In order for you to get the most out of the debate, the student presenters have asked that you think about these issues tonight, and come with questions about the cloning debate.† These can be scientific, ethical, legal, or political questions, and the panelists hope that you will bring up topics you have read about in the newspapers or heard on tv.†
4/8/03 The Boston Globe: Cloned oxen give hope to conservationists: Two calves from endangered species born on Iowa farm
4/10/03 National Public Radio: Cloning primates proves to be a seemingly impossible task
4/17/03 The New York Times: Stem Cells May Repair Damage from Multiple Sclerosis
4/22/03† The Washington Post: Stem Cell Strides Test Bush Policy; Scientists Push for Use Of Newer Cell Colonies
4/21/03 The Times (London): Clones surprise scientists by being different
4/23/03 †The Vancouver Sun: Baby teeth contain stem cells: Researchers find totsí tooth cells might be used instead of cells from embryos
††††††††††† One source of confusion in the national debate is the way different terms are defined.† To be clear, the following definitions are presented:
††††††††††† In mammalian development, the early embryo forms a blastocyst, consisting of an outer cell layer (the trophoblast) and an inner cell mass (ICM). It is the cells of the ICM that will form all of the tissues of the resulting individual.† Isolated ICM cells are called embryonic stem cells because they are unspecialized, can be grown in culture, and can differentiate into a wide variety of cell types (pluripotent).†
††††††††††† Somatic cell nuclear transfer: this is the technical term for what is commonly known as cloning.† In this process the nucleus from a single body cell (skin, liver, etc.) is put into an egg whose own nucleus has been removed.† The inserted nucleus is reprogrammed to direct the entire repertoire of development, and an organism is formed who has the genetic identity of the nucleus donor.† Reproductive cloning: The use of somatic cell nuclear transfer to create an embryo to be implanted into a uterus, with the express desire of creating a new organism.† Therapeutic or research cloning: The use of somatic cell nuclear transfer to create a blastocyst from which embryonic stem cells will be isolated.† These stem cells will have the genetic identity of the nucleus donor.† The field of regenerative medicine is based on the possibility of using such cells to repair damaged/diseased tissues.† The therapeutic cloning part comes in to avoid immune rejection of the new stem-cell derived tissues when given to a patient.†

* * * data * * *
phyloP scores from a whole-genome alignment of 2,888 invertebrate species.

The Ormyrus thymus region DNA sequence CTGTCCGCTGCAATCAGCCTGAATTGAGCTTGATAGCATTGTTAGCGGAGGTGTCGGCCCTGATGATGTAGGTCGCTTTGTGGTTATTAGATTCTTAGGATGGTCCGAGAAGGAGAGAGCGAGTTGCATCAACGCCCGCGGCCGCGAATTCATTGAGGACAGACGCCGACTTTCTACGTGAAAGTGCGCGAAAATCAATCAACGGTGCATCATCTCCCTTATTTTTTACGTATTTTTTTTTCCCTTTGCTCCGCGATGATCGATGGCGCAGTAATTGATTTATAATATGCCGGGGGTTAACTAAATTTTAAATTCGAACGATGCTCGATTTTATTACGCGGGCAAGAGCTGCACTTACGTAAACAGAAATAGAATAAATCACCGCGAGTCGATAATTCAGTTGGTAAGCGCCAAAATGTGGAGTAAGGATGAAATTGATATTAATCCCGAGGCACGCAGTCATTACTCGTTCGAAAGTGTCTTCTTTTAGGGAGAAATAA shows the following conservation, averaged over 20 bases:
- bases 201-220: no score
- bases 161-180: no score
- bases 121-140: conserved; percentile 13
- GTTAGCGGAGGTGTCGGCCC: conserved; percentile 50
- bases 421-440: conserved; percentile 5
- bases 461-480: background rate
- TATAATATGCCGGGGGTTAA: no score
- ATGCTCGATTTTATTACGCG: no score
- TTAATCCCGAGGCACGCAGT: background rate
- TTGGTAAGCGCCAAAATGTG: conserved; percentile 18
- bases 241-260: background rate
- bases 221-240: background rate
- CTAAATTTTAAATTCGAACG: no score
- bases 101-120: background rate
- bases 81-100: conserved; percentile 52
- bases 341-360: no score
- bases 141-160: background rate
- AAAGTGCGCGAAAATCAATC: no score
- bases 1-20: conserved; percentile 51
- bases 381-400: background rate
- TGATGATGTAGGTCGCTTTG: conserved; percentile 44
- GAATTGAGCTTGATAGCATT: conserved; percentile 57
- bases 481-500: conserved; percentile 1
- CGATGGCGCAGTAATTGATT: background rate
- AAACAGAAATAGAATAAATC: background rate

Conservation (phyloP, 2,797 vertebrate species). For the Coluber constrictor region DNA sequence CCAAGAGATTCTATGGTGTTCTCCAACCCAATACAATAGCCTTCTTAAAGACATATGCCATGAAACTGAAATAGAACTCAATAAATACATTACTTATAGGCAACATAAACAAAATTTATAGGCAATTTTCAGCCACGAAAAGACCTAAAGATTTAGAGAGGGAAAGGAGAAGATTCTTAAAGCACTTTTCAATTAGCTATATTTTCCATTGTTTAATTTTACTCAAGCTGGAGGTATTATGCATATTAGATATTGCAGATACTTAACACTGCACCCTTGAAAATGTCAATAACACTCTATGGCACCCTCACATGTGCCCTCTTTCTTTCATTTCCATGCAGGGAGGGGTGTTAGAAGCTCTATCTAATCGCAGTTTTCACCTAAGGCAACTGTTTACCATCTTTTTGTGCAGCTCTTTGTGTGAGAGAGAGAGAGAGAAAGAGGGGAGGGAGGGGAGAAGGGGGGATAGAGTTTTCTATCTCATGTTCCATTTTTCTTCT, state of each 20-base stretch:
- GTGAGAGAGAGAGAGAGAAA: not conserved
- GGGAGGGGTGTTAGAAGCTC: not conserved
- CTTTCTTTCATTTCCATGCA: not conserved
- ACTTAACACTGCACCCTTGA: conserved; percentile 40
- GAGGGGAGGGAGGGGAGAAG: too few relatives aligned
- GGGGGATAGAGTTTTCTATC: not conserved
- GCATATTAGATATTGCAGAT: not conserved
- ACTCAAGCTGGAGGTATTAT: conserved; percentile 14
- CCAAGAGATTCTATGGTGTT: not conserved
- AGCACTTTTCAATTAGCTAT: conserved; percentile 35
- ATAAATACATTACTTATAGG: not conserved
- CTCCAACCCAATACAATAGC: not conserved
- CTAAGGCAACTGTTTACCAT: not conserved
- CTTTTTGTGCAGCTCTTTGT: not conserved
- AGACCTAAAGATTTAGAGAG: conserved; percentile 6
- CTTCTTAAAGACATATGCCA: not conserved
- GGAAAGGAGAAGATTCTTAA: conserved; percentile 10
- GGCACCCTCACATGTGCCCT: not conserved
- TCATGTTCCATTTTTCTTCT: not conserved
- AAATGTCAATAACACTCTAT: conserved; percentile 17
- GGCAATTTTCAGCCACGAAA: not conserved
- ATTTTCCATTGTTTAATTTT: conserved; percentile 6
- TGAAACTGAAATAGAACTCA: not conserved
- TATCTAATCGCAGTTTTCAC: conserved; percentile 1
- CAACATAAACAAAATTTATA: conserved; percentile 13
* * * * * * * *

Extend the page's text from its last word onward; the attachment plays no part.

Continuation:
††††††††††† Many tissues have recently been shown to have populations of cells that are relatively unspecialized, and that can differentiate into other cell types.† These are called adult stem cells, and the most well-studied are the hematopoietic stem cells from bone marrow, used to treat certain types of leukemias.†
Two excellent books from the National Academies of Science Press are available free online:
Scientific & Medical Aspects of Human Reproductive Cloning (2002): www.nap.edu/books/0309076374/html/
Stem Cells and the Future of Regenerative Medicine (2002): http://www.nap.edu/catalog/10195.html
††††††††††† The current laws in the United States dealing with cloning and stem cell research are quite confusing, and are apt to change in the near future.† On the national level, President Bush has called for a complete ban on both reproductive and therapeutic cloning.† The House of Representatives passed such a ban last month (March, 2003), and the Senate is expected to vote on a similar bill soon.† This would criminalize all research on human somatic cell nuclear transfer.† In August of 2001 President Bush made a speech saying that federally funded research on human embryonic stem cells could only be conducted on the approximately 70 cell lines already in existence. In January, 2002, President Bush named the members of his new Council on Bioethics, charged with educating the public, and advising the President, on issues of national concern in the fields of biomedicine. The transcripts of the meetings of the Council are available on the website www.bioethics.gov.† A book describing their deliberations and findings on human cloning and embryonic stem cells, called Human Cloning and Human Dignity: An Ethical Inquiry, is available free online at www.bioethics.gov/reports/cloningreport/index.html.† The council recommended a ban on reproductive cloning, and a four-year moratorium on therapeutic cloning research.
Remember--the views expressed by the student panel members are NOT their own personal views.† They are the views of the expert they represent.
PLEASE BE ON TIME FOR CLASS ON TUESDAY.
WE WILL BEGIN THE PANEL PROMPTLY!